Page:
Minnesota 2020’s Jeff Van Wychen wrote a really interesting piece on whether the unallotment will mean Minnesota will have another “jobless recovery.” What this means is simple: during the recovery of a recession, the national unemployment rate stays higher than at the beginning of the recession. He points out that this recession we’re in now has become the worst of any Minnesota recession since data compilation began in 1976.
Based on early June numbers, the jobless rate in Minnesota increased to 3.6 percent. Before the current recession, the worst in Minnesota in unemployment was the recession of 1981, where from the start to the peak of the recession, the jobless rate increased by 3.5 percent. As the image suggests, Minnesota’s change in unemployment rate for the current recession might not have even hit its peak yet, and it has already surpassed the worst recession in Minnesota’s history.
Minnesota’s "no new tax" regime promised to deliver improved economic performance relative to the rest of the nation. Instead, the opposite has happened, as the state’s economic performance in terms of the unemployment rate, job growth, median household income, and poverty rate have all deteriorated relative to the national average.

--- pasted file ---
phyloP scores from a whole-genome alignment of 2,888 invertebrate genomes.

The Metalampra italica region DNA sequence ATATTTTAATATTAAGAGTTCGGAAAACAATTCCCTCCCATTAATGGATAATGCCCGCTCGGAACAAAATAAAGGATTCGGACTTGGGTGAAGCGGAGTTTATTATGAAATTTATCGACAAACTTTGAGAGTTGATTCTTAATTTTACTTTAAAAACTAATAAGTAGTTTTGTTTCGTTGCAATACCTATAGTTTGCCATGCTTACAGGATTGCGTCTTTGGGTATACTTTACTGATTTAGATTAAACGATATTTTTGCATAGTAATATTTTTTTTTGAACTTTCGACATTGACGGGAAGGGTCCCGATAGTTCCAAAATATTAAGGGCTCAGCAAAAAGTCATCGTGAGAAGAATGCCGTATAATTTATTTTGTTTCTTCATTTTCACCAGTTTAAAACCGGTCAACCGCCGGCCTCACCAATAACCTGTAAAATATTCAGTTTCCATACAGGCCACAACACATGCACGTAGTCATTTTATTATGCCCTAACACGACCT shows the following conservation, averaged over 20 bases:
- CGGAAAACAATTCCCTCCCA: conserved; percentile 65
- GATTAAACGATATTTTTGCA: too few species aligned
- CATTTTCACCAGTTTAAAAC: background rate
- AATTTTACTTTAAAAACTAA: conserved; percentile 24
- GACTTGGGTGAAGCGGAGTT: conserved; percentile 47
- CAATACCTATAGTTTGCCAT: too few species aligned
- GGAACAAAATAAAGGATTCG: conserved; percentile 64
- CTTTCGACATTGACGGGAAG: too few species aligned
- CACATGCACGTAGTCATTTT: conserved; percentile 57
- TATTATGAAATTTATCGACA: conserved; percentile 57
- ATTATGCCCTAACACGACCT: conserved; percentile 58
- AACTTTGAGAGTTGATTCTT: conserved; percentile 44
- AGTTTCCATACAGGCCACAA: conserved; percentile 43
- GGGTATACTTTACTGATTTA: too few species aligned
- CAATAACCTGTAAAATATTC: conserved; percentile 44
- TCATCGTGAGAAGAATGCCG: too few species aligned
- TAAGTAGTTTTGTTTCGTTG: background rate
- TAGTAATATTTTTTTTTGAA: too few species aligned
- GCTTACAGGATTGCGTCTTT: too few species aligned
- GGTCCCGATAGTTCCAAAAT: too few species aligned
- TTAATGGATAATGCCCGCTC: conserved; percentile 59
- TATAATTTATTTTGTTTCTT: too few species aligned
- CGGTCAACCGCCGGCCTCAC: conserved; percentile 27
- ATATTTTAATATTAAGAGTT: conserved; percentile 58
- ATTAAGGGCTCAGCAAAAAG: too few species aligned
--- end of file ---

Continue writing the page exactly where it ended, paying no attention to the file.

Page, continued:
The budget cuts that have resulted from Governor Pawlenty’s unallotment have meant that more jobs will be lost. Cities are looking at cutting whatever they can to account for the loss of Local Government Aid (LGA), including reducing police and fire department staff and equipment, delaying purchasing playground equipment, and cutting park staff and recreation programs. Interestingly, an adherence to the "no new taxes" regime is forcing cities to consider property tax levy increases to account for the money they will lose. Track these cuts and more with the Defend Minnesota Budget Cuts Mapping Project and don’t hesitate to tell us how the budget cuts are affecting you by helping us build our map.
Photo Credit: Minnesota 2020